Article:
My Daughter is taking her college deferment rather well. When I remarked on this she simply said “Well- when your classmates, even the ones with better scores and averages than me, all get deferred, it makes it easy.” She smiled and continued “Plus- it’s only strike two.  I get one more swing.’

When my daughter began T-ball at four, her first competitive activity, I told her that first day: “Never look at the last pitch.  Go down swinging.”

For thirteen years she has waited to hear the fat lady sing- and she has not sung yet… She has sent out a plethora of college applications to other schools. And she has approached teachers and mentors to write additional recommendation letters to add to her deferred application.  She is working on a list of accomplishments she’s had since her original application went out on November first. Never say die.

Perseverence.  Persistence. Those are my daughters best qualities. She is adept at picking herself up and dusting herself off and getting on with it.

But this particular situation has a finite end.  On March 29, if this school rejects her, she will, hopefully, have a few other schools to consider.  She will cease trying to get into this school. She will move on. She will no longer try.

So here’s my question.  We all agree that attitude and perseverance will get you far in life.

But…

Is there a time when you should give up?

Is there a point where you have to face reality and move on?

Let’s think about relationships: How long do you continue in a relationship that isn’t fulfilling? If you’ve tried counseling and read books and done what you can to get to a better relationship place, yet it still isn’t working, when do you decide to give up?

What if you’re in a job where you know you’ve reached your limit? The promotion just isn’t going to happen.  The pay raise is not going to materialize. When do you pull the plug and start job hunting?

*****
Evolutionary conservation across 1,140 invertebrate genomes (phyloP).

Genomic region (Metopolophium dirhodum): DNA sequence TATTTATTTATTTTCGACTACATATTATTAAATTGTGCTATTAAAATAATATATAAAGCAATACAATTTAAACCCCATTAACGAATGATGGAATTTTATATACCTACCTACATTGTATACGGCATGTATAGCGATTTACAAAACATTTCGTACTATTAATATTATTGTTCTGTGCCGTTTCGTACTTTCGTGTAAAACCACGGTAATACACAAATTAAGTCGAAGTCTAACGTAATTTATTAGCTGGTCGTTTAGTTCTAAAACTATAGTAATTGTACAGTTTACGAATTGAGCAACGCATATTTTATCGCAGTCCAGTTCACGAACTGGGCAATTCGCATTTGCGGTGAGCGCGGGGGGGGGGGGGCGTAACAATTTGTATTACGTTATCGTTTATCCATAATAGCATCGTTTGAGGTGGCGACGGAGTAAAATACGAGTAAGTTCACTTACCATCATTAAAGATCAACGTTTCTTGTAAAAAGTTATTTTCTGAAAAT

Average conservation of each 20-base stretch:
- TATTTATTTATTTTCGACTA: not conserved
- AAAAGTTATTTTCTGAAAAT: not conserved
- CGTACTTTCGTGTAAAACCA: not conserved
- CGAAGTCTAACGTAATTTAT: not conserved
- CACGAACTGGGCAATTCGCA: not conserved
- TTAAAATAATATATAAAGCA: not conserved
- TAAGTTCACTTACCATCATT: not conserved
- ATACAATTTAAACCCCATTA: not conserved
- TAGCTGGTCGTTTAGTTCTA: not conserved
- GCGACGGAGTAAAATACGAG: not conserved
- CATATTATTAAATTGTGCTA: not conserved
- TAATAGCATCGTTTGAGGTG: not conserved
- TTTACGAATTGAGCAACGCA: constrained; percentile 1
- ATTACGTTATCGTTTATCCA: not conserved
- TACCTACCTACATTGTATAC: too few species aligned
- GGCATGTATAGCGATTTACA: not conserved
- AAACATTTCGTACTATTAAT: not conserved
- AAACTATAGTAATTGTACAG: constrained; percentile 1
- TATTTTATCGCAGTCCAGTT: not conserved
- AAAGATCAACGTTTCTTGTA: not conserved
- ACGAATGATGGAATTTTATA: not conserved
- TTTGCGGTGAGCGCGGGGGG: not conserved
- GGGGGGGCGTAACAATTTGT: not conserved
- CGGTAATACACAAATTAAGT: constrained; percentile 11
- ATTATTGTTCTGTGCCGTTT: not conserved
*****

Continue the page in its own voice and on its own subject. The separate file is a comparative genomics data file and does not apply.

The HGTV show “Love it of List It” is based on one person wanting to stay in their present house and their partner wanting to move. After renovations are completed the couple decides whether or not they should move- what makes them decide if they can weather it out in the old place, or move into more appropriate digs?

When is it OK to give up?

Discuss

 

56 thoughts on “To Keep Going or Not to Keep Going: What is the answer?

  1. I think the answer may be different depending upon what you are deciding to give up, as in some things seem less important than others… thus easier to move away from? So for the big two in your question:
    Relationships-when you feel hopeless, alone, disrespected, consumed by fear/hate/sadness/anger…, when you got to bed every night and wake every morning wishing you were anywhere else…
    Jobs-feeling morally or ethically compromised, unseen or disrespected, unheard, taken advantage of…

    Liked by 6 people

      1. I think we may have a finite limit to what we can give of ourselves in specific situations. Maybe it’s knowing ourselves well enough to say clearly and confidently “I’ve reached my limit!”

        Liked by 2 people

  2. LA, this is a conversation where this endless positivity irks me. People who preach never to give up, never accept no as a finite answer, always remain positive are sometimes in denial with reality, no? Not all things in life can be adjusted to suit us. Some things are beyond our control (like your girl, she’s done more than what is possible to get in to that school but she can’t control them, which is why she has backup plans).